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Spokane, Washington  Est. May 19, 1883
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Gear Review: Origami-style kayaks are great for road trips

One of the hardest things about RV road-tripping is hauling all of your gear.

Boats are big and bulky, and pretty much must be left at home -- or that's what we thought, anyway.

Then we tried out two folding kayaks made by a San Francisco company.  Oru Kayak has created a line of boats that fold up ingeniously into small cases that can be stored and transported easily. Starting at 26 lbs., they're unbelievably light and perform remarkably well.

Origami style

Oru says it has created "The World's First Origami Kayak," and that's exactly what they look like.

"I have two boats and both of them fit under my bed," said Ben Williams, sales manager for Oru Kayak, during a demo on Lake Union in Seattle.

The 5 mm double layered extruded polypropylene skin comes folded up in a carrying case. When you want to use the kayak, you unfold the skin, then you snap and zip it together.

The kayaks

The company offers three models:

  • The Beach LT: At 12 feet long, it's a stable, open-hulled kayak great for casual day trips. Price: $1,299.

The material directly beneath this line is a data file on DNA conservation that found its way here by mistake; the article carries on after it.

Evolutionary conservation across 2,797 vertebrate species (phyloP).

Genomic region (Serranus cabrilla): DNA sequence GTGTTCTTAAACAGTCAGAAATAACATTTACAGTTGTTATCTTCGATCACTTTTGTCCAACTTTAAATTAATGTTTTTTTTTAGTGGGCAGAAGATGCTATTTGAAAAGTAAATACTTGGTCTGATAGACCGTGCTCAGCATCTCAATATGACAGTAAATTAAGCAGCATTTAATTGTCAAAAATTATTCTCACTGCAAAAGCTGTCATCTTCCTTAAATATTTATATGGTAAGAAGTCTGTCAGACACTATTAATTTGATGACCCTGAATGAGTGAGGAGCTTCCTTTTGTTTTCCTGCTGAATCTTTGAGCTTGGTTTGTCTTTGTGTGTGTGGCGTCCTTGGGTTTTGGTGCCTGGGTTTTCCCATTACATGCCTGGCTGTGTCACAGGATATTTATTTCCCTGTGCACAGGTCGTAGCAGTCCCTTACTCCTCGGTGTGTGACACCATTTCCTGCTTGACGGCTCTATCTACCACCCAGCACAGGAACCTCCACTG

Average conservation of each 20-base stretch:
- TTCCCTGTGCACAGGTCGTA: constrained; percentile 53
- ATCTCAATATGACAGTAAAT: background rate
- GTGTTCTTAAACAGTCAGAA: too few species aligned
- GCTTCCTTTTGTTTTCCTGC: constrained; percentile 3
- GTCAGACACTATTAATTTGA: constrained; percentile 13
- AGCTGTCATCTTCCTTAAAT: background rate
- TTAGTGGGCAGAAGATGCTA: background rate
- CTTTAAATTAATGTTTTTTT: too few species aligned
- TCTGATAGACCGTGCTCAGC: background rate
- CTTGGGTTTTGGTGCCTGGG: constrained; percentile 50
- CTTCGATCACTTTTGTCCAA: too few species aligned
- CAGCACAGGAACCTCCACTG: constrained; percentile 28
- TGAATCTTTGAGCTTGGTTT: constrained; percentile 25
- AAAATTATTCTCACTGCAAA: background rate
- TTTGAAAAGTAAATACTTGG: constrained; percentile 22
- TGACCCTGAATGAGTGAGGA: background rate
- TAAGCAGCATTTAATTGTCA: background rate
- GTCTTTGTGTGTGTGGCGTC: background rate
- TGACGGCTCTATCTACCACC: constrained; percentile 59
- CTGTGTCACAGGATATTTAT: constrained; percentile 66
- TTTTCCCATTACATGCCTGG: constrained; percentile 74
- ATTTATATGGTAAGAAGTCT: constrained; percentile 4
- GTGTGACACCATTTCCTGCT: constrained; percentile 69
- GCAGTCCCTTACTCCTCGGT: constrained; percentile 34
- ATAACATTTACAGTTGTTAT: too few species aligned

• The Bay ST: A more high-performance kayak with a skirt-ready cockpit, deck rigging and bulkheads. This is Oru's most popular boat. Price: $1,599.
  • The Coast XT: At 16 feet long, this is a full-on expedition style boat with skirt-ready cockpit, deck rigging and bulkheads that can be used in ocean adventures. Still, it's only 34 lbs when assembled. Price: $2,499.

Performance

We tried out The Beach and the The Bay and found them to be fun, lively and ultra-stable. Because they are so light, they move easily with simple paddle strokes.

At the same time, their light weight makes them susceptible to wind. None of the kayaks have rudders, so you need to control all of your navigation by paddling.

As for durability, the skin, while fairly thin, won't break if you hit a rock, Williams said. The company recommends you treat them as if they are a fiberglass boat, but Williams said, "You don't need to baby them."



John Nelson is a freelance writer.